Metzger hopes robes a good fit as new County Court judge
Judging by his enthusiasm, Paul Metzger should be ready when he takes the oath as Garfield County Court judge in March.
Metzger was selected Aug. 20 by Colorado Gov. Bill Owens to replace Judge Victor Zerbi, who earlier this year opted to not seek retention at the end of his current term as county judge.
“I’m really looking forward to it and I’m excited about the challenge,” Metzger said.
Metzger originally was scheduled to take his place at the bench on Jan. 14, but because of statewide budgetary problems, he was given a 1 1/2-month reprieve and will start March 3. Zerbi will cover the duties until then.
“In some ways it’s really good. It gives me additional time to close down my practice and prepare,” he said.
Metzger, 46, has served as a part-time municipal judge in New Castle for the past 2 1/2 years. A Colorado native, he moved from Littleton to Glenwood Springs in 1990. In addition to his judging duties, Metzger has also been running his own law practice in downtown Glenwood Springs. He mostly has dealt with criminal defense, family law, and civil matters.
Now it’s time to tell his clients that he’s moving on.
“Most of my clients have been real happy for me and understand I want to make this change at this time,” he said. “I’m going to try to refer them to other lawyers in this office or other appropriate lawyers.”
Metzger feels his experience as a courtroom attorney should help him as he prepares to take over the county bench.
“I’ve worked as both a prosecutor and a defense attorney. I have experience as a municipal court judge and I’ve spent a lot of time in this judicial district,” he said.
Metzger and his wife, Cindy, have two kids – Drew, 8, and Elise, 6 – who all like to partake in the very Colorado-esque activities of fishing, camping and bicycling.
“We have a pop-up tent trailer,” he said.
He also plays guitar and enjoys watching sports and movies and listening to all kinds of music.
Metzger said he hopes the job won’t change his life too much. “But I do have some nervous feelings about the challenge,” he said.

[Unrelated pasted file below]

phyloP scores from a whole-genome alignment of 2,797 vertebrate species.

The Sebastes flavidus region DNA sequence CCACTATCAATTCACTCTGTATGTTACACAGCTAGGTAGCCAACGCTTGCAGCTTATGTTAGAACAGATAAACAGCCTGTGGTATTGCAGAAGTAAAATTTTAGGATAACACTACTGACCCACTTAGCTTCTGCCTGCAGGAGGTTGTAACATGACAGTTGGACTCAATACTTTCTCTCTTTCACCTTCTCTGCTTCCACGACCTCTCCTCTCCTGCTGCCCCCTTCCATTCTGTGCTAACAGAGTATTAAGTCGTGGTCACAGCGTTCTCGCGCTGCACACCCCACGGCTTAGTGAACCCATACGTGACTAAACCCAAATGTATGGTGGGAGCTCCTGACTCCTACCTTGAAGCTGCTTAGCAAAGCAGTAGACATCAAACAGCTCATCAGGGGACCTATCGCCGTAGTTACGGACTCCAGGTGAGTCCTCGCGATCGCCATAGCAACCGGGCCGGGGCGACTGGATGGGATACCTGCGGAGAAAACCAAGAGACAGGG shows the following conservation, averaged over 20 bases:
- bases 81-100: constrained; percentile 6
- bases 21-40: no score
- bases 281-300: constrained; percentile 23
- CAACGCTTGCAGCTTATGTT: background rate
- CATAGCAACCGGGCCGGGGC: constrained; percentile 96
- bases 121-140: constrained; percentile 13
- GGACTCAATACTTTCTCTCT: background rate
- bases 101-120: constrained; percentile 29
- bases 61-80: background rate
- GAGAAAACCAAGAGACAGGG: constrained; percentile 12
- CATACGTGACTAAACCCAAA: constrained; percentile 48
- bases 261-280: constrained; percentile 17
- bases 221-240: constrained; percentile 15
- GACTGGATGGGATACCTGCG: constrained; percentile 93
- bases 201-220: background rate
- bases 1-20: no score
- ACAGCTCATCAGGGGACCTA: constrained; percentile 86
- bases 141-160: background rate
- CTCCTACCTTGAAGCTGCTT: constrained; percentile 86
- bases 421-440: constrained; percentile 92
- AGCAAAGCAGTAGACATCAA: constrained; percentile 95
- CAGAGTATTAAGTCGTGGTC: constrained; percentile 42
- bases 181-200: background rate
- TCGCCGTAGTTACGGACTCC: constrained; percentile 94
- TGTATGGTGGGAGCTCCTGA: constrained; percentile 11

Zerbi has already begun helping Metzger learn the ropes of being a county judge to ensure a smooth transition in March.
“He’s been calling me and telling me about cases I might be interested in,” Metzger said.
This way Metzger knows when to sit in on pertinent cases to see how a veteran judge handles them.
He also has been assigned a mentor judge – Mesa County Judge Tom Deister.
“I’ll be going to Mesa County Court for two to three days and learning from him,” he said.
“I expect it to be an ongoing relationship.”
Soon after becoming a part-time New Castle municipal judge, Metzger said, he began thinking about applying for a higher judgeship.
“I definitely had the idea I wanted to be a judge before. The experience in New Castle certainly confirmed that for me,” he said.
“I enjoy working with people in situations when many times we can resolve problems and hopefully make a difference in people’s lives.”
The majority of the caseload in county court is drunken driving offenses, domestic violence cases and civil disputes up to $15,000.
“I think that as I’ve already been going into Judge Zerbi’s courtroom, it’s becoming more clear to me there are numerous decisions and issues to be dealt with,” Metzger said.
Time management is another challenging aspect of running any county court, he has learned.
“To Judge Zerbi’s credit, he runs the courtroom very efficiently,” he said. “I’d say he’s very conscientious, but he has a very good way of moving cases along.”
Unlike other positions a person can be elected or appointed to, Metzger won’t be able to bring in a new staff. But he says that’s fine with him.
“I’m familiar with the staff there and I’m extremely pleased with the people I’ll be working with,” he said. “I’ve gotten to know the people over there over the years and I really respect them.”
Metzger said any time a new county judge takes the bench, there’s bound to be some variation of the routine.
“I think it’s going to be a pretty smooth transition, but there will definitely be some changes, also. I’m sure the new judges will bring new ideas and their own personality to the bench,” he said.
At the same time, James Boyd, will take over the bench for retiring 9th District Judge J.E. DeVilbiss.
So until March 3, Metzger will absorb all he can, then put his experience toward running county court.
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Grace Wesseling is an animal lover, a cheerleader of seven years and another soon-to-be graduate of Bridges High School, class of 2021.